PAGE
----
Currently, the U.S. has a shareholder corporate governance model. There are two major implications of such a model: practically, the shareholders are the ones who “own” the company and elect the board. Philosophically, the purpose of the corporation is to maximize value for shareholders. There are problems with this model. Because the corporation represents shareholders, there are incentives in place to externalize costs onto other groups. For example, in an effort to increase stock prices, corporations may dump waste into rivers, lay off workers, or engage in illegal accounting schemes.

However, there is an alternate model that could change how corporations function and what their purpose is: the stakeholder corporate governance model. In the stakeholder model, stakeholders are the “owners” of the corporation and elect the board of directors. The corporation’s purpose becomes maximizing value for stakeholders. Who exactly are these stakeholders? There are many, and definitions vary. But for our purposes, let’s focus on one particular stakeholder: employees.

In a stakeholder corporate governance model, employees would elect board members along with the shareholders, so the employees’ interests would be represented in business decisions. Employees would have much more bargaining power over their own wages and management’s wages, in a way that echoes unionized workplaces. However, this system would not be based on the antagonistic arrangement between unions and management, but rather on a cooperative, insider relationship between employees and shareholders. With symmetrical information between employees and shareholders, decisions could be made without misunderstandings and outrage.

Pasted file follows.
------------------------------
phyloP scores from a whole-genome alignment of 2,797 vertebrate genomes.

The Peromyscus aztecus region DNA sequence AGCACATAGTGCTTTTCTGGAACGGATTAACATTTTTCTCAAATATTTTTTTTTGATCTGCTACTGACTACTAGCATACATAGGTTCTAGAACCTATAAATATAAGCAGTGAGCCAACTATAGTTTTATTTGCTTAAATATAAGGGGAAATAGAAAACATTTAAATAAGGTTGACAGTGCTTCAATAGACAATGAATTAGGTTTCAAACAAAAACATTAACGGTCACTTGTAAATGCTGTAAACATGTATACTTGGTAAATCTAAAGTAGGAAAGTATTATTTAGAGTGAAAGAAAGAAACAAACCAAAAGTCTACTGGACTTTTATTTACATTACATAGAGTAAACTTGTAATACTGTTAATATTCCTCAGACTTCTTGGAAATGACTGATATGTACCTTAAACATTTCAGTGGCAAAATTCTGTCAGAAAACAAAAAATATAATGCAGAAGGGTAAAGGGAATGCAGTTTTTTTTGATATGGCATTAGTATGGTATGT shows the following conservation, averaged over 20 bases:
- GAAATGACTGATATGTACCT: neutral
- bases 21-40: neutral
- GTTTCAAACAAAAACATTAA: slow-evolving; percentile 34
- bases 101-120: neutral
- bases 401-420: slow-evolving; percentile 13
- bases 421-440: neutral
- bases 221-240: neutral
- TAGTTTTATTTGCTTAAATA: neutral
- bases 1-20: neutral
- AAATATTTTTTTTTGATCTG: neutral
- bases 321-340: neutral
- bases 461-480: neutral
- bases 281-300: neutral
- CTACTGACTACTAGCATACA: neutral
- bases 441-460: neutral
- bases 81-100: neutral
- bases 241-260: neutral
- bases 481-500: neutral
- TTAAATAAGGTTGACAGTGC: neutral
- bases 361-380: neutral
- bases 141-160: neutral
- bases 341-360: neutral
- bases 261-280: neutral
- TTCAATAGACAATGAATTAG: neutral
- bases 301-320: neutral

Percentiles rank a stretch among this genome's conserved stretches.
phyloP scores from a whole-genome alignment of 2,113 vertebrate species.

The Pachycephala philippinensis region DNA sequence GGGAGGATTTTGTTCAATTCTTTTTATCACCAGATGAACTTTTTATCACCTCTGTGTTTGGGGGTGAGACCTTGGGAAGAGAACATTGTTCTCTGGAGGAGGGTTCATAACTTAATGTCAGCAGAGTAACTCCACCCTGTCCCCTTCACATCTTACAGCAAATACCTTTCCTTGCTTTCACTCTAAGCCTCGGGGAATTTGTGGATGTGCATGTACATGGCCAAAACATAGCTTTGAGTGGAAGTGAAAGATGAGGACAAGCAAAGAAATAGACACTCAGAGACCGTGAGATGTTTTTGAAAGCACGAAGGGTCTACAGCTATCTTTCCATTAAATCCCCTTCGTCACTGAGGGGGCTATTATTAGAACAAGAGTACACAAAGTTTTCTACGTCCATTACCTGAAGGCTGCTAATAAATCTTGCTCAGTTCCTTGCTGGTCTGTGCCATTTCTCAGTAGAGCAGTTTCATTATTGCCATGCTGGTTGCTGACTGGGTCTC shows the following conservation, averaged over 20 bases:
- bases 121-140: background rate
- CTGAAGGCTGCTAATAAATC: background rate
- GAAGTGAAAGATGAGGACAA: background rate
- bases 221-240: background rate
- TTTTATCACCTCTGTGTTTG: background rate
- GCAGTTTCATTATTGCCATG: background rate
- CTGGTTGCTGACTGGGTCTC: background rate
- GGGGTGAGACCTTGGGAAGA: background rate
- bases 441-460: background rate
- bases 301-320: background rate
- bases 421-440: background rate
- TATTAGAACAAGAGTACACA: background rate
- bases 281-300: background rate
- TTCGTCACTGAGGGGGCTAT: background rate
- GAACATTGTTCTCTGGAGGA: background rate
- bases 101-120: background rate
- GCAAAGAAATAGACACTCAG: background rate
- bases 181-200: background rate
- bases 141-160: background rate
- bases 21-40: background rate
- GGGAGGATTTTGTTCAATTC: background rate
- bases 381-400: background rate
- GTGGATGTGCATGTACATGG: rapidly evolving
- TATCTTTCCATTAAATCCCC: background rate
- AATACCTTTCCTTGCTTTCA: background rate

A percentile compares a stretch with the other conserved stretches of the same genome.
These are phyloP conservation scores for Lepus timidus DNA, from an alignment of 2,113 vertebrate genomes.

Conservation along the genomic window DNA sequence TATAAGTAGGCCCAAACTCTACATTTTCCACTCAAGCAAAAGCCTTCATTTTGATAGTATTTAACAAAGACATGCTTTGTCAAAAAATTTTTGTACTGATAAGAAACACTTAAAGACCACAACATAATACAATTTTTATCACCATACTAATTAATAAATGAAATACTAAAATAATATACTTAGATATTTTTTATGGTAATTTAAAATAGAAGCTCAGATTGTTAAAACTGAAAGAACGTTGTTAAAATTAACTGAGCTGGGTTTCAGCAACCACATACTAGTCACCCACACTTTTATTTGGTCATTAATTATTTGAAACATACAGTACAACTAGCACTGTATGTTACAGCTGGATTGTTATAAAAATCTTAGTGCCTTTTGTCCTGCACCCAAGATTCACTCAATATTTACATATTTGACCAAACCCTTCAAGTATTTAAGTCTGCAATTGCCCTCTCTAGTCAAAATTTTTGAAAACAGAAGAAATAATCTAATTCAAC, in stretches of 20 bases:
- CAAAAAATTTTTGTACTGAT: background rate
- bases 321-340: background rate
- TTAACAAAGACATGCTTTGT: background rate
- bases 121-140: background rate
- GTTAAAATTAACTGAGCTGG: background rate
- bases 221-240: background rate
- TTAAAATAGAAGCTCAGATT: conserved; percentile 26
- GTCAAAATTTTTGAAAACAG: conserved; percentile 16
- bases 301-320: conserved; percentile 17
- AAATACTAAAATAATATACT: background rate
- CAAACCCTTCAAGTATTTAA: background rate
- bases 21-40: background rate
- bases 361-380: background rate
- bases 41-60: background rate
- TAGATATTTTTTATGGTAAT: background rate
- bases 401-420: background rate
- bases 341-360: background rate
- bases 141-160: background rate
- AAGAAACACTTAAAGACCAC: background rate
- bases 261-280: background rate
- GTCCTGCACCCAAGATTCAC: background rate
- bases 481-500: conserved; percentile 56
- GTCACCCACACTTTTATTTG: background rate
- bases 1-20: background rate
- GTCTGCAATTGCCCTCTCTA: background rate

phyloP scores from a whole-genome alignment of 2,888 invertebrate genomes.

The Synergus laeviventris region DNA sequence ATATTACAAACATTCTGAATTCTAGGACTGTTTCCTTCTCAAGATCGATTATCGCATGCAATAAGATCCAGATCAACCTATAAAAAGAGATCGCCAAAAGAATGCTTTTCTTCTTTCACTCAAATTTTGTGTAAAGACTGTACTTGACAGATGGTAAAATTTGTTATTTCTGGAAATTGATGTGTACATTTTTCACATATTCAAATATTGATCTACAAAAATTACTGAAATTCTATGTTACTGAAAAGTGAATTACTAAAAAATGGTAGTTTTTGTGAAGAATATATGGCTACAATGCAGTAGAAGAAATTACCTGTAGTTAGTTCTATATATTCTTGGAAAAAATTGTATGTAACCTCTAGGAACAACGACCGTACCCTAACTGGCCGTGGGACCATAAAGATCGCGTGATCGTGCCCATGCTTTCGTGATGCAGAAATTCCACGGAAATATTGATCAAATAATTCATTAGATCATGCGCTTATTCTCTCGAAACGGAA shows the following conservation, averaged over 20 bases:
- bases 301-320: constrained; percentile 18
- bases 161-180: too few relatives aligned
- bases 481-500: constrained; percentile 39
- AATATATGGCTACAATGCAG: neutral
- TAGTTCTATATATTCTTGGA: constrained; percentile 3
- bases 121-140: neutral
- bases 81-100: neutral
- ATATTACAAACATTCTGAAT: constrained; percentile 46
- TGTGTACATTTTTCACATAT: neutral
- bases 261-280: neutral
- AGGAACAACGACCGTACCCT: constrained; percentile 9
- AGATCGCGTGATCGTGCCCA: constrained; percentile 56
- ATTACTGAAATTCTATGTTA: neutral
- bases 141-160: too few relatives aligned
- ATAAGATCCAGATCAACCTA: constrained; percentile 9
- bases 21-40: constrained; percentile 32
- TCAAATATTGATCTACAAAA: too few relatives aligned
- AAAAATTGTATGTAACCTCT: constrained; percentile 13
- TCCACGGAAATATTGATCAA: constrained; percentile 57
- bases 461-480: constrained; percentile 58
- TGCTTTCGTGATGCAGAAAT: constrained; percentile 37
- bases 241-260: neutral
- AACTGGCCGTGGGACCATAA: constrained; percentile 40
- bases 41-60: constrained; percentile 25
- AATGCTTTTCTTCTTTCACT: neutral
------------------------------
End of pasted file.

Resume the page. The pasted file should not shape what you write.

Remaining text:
When companies are doing well, employee representation in decision-making processes would ensure employees also benefit from the company’s success through increased wages. In companies that aren’t doing so well, employee representation can ensure cost-cutting measures don’t disproportionately affect employees while executives continue to get bonuses. Additionally, if a corporation is doing poorly and needs to lay off workers, there will be fewer tensions if workers understand they are properly represented in decision-making processes. For a real-life example of a successfully implemented stakeholder model, check out Germany. There’s also evidence that corporations that follow the stakeholder model outperform ones that follow the shareholder model.

This is just the tip of the iceberg for what stakeholder governance could achieve. There could be even greater impact if other stakeholders, such as communities and customers, could be represented. With this expanded definition, the interests of these various stakeholders would be strongly represented in the corporate decision-making process. Thus, corporations would not impose potentially damaging costs (such as dumping waste into rivers or producing poor quality goods) on to communities and customers. External costs would be effectively “internalized” into corporate decision-making. Under the stakeholder model, maybe, just maybe, corporations could save the world.

Azi Hussain is the Roosevelt Institute | Campus Network Senior Fellow for Economic DevelopmentHe is a junior in the School of Foreign Service at Georgetown University majoring in International Political Economy.

Image via ThinkStock.

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Guest Post: Max Sawicky on the Liberal Case Against a Universal Basic Income